by John Thornhill

February 19 2018
from FT Website


Spanish version





Technocracy in action:

Elon Musk, grandson of one of the

movement's leader in Canada, Joshua Haldeman

© Reuters



There are lessons

to be learnt today

from the 'revolt of the engineers'

in the 1930s...


One of history's recurring themes is that technology sometimes outruns society, leaving politicians gasping to catch up with the consequences.


So it was with the impact of,

  • the printing press

  • the steam engine

  • the computer

Arguably, so it is again today with gene editing, social media and artificial intelligence.

While technologists often rail that politicians just do not "get" technology, politicians counter that technologists all too rarely grasp politics.

One fascinating example of both sides of the debate was the history of the technocracy movement that briefly flourished in North America in the 1930s. The "revolt of the engineers", as it was called, holds some interesting lessons for today.

It was understandable that radical movements emerged in the US in the 1930s in response to the Great Depression, just as communism and fascism proliferated in Europe.


The technocracy movement argued that the best way out of the crisis was to reject the messiness of the market and old-fashioned politics and adopt a "modern scientific point of view".

In their Introduction to Technocracy, published in 1933, the movement's leaders declared that the "riff-raff" of outdated social institutions was blocking progress and politicians should be swept aside, just as alchemists and astrologers had previously given way to science.


Traditional economics, obsessed with arbitrary pricing mechanisms rather than rational production, was nothing more than the "pathology of debt".

"In contrast to the devious ways of politics, the fumbling methods of finance and business... we have the methods of science and technology," the movement's manifesto declared.


"Modern common sense is now calling upon physical science and technology to extend the frontiers of their domain."

The historian William E. Akin identified three wellsprings for budding technocrats:

  • a growing fashion for centralized planning among progressive reformers

  • the popular mythology of the engineer as the savior of American society

  • the scientific management theories of Frederick W. Taylor

Abolishing the price mechanism and maximizing production had some obvious parallels with what was happening in the Soviet Union.


In his brilliant dystopian novel "We," the Russian writer Yevgeny Zamyatin savaged such technocratic thinking, foreseeing a society in which people had numbers, not names, and operated like cogs in a vast industrial machine.


The North American technocracy movement, though, argued fiercely against both communism and fascism and claimed to be much more humane.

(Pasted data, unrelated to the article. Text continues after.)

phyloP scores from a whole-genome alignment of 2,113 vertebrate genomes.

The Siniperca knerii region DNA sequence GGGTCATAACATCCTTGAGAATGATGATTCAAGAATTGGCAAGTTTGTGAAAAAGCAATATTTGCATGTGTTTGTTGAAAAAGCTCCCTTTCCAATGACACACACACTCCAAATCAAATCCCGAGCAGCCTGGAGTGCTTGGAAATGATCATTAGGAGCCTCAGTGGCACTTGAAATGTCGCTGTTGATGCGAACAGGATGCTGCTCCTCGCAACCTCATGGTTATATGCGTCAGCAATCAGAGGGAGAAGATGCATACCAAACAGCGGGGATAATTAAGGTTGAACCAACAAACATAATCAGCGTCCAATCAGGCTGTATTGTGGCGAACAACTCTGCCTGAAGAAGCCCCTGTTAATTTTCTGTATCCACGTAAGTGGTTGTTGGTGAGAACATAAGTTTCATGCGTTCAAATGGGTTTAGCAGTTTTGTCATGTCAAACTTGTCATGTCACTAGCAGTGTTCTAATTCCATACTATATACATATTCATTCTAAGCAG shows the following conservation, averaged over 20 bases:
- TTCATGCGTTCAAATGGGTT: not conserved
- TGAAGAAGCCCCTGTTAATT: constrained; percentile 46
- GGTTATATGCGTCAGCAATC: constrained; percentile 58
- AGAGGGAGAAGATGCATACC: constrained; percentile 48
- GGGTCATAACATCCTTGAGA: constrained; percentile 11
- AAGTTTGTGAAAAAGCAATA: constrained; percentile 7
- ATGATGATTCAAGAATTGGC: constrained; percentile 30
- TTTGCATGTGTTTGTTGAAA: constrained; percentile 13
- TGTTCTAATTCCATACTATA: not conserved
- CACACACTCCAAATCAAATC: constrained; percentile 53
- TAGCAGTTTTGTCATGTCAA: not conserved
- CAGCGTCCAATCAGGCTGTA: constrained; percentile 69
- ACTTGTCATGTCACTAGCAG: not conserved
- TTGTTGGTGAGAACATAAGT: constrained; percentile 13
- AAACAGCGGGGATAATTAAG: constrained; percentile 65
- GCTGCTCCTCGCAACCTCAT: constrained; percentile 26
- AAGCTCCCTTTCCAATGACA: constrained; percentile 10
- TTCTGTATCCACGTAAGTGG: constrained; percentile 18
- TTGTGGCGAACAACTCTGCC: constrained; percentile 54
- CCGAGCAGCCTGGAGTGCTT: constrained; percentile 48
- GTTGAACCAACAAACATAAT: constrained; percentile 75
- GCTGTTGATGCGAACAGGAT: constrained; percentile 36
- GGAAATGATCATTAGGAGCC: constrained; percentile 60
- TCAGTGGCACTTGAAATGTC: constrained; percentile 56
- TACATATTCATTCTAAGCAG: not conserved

In spite of the media interest, the technocracy movement never succeeded in the US, largely because its leaders were hopeless politicians.


President Franklin D. Roosevelt was the one to salvage capitalism through his New Deal.


Perhaps the movement's greatest failing was that it never spelt out practical solutions that ordinary voters could understand.


Disappointed that pure reason had not swept all before it, the movement eventually split, with one splinter group ending up as a quasi-fascist fan club.

North of the border, the technocracy movement was taken so seriously that it was banned by the Canadian authorities, fearing it planned to overthrow the government.


The party's disillusioned leader, the adventurer Joshua Haldeman, later abandoned Canada and moved to South Africa.

At the heart of the movement was the belief that human action was measurable and, ultimately, predictable.

"Technocracy makes one basic postulate: that the phenomena involved in the functional operation of a social mechanism are metrical," its manifesto claimed.

Flashes of that mentality appear to have resurfaced on the West Coast of the US today in what the writer Evgeny Morozov has called technological "solutionism".


According to this worldview, technology has the answer to almost every problem and humans can best be analyzed as collections of data points.

The politicians' response is that human behavior is not computable. Both individually and collectively we act in refreshingly irrational ways.


It is hard to improve on Immanuel Kant's famous dictum:

"Out of the crooked timber of humanity, no straight thing was ever made."

One small, but intriguing, footnote in the history of the technocracy movement, though, may have particular resonance today. One of Haldeman's grandsons is Elon Musk, the space entrepreneur who aims to turn us into an interplanetary species.

Maybe technocracy will finally have its day, appropriately enough, on Mars...